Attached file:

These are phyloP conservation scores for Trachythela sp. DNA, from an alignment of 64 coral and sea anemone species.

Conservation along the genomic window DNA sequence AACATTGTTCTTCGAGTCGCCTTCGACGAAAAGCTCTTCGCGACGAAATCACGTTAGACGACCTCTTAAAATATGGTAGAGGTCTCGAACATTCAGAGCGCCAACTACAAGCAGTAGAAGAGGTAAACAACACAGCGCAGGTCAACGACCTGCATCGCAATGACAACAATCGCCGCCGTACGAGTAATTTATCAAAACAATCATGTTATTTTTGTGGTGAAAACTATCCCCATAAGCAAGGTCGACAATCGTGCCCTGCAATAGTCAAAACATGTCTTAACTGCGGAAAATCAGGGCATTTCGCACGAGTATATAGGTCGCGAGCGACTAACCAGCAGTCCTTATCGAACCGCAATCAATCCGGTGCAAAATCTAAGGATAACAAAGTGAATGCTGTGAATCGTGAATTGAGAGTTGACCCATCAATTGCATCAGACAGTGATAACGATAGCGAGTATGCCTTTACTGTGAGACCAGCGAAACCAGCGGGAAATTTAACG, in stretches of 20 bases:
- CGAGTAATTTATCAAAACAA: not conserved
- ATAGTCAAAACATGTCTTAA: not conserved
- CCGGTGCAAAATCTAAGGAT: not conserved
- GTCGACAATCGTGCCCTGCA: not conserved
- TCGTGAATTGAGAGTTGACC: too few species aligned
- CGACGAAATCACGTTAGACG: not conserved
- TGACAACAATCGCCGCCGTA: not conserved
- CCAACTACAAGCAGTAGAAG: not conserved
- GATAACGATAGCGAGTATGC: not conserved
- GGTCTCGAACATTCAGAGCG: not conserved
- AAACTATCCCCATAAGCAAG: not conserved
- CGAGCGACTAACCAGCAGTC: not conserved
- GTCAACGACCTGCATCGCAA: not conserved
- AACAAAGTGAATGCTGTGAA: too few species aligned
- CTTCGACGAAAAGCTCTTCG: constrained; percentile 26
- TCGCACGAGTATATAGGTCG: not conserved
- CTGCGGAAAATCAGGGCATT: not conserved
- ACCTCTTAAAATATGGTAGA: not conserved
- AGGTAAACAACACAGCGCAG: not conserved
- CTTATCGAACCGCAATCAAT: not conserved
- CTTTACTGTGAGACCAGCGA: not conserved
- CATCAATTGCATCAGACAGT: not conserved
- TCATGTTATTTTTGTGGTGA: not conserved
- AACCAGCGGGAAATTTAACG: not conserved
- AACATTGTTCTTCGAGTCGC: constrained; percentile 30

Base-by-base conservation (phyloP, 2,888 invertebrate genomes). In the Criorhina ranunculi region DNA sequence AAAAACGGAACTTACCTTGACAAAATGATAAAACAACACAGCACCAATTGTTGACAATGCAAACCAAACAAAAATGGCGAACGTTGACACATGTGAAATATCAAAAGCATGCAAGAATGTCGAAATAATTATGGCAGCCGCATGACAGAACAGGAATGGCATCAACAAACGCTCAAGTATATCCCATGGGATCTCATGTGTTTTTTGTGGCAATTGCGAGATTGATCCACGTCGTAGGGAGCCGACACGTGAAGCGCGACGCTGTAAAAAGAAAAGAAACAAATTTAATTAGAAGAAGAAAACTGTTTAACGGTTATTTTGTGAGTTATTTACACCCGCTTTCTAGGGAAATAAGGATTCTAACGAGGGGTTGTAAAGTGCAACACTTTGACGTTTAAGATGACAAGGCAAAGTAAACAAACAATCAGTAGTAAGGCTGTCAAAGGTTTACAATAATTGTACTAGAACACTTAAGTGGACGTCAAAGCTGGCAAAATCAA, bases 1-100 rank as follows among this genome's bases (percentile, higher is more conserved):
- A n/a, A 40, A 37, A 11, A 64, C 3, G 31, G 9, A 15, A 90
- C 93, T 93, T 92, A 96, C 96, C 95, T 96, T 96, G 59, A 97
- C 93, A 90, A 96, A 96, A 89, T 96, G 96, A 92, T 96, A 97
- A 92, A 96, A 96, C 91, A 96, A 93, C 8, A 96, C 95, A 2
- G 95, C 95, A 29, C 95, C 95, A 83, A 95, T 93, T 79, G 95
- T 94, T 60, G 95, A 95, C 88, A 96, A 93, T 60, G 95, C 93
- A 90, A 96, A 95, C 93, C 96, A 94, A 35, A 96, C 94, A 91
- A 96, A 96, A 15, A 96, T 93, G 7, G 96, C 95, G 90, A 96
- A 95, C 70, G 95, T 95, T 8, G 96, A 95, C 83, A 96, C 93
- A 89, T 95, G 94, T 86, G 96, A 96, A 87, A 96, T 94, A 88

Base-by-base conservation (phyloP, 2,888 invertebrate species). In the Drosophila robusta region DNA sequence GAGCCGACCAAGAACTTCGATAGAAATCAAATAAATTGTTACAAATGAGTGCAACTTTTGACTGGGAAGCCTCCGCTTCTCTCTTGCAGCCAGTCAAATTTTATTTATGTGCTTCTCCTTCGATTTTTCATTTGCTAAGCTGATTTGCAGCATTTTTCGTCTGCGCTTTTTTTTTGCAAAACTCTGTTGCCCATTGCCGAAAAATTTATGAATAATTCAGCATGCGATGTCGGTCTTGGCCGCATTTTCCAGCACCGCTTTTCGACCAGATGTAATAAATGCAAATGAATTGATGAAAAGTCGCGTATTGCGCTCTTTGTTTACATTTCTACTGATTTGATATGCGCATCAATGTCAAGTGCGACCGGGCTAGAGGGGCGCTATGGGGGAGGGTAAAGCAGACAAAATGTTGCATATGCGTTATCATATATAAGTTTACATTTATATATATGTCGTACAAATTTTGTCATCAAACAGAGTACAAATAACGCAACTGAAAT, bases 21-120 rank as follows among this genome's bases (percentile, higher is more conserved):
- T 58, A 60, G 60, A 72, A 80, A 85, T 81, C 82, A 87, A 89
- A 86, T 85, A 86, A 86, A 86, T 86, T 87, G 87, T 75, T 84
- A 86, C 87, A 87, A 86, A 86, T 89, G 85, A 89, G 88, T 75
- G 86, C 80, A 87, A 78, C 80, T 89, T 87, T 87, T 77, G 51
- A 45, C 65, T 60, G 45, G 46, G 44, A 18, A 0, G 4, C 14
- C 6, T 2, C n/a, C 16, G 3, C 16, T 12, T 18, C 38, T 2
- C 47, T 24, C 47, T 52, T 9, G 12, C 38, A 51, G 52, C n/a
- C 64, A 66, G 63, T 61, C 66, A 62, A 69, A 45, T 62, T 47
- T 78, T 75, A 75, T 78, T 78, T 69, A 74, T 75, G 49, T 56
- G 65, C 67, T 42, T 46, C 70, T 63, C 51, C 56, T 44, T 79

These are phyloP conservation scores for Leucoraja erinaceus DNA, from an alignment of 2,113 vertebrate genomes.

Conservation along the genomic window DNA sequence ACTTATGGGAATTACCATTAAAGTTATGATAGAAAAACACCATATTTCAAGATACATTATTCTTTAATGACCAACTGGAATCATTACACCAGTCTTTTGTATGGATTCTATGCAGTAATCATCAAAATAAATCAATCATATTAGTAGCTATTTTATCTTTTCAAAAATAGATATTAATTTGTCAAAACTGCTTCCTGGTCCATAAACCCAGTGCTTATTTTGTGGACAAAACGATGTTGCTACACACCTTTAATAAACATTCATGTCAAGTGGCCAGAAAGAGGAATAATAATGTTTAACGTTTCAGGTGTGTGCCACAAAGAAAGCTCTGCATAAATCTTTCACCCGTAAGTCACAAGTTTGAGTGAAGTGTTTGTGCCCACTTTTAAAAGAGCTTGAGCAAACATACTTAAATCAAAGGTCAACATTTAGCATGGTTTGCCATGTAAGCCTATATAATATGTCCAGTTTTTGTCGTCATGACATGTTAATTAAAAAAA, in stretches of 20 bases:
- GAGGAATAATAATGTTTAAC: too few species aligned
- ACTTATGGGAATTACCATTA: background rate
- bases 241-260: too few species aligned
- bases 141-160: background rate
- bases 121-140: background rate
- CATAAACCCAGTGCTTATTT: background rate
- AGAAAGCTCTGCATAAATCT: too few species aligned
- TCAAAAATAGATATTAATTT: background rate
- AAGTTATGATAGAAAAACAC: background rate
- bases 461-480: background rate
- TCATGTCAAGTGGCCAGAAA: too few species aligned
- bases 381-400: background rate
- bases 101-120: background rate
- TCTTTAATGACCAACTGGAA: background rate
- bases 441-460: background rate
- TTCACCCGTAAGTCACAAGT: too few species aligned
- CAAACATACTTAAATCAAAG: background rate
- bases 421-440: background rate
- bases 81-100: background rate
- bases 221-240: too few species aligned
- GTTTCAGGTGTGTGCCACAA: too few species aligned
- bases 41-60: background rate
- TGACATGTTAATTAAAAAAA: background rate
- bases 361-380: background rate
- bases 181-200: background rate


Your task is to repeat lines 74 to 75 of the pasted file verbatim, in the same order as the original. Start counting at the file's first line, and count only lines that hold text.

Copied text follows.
- TGACATGTTAATTAAAAAAA: background rate
- bases 361-380: background rate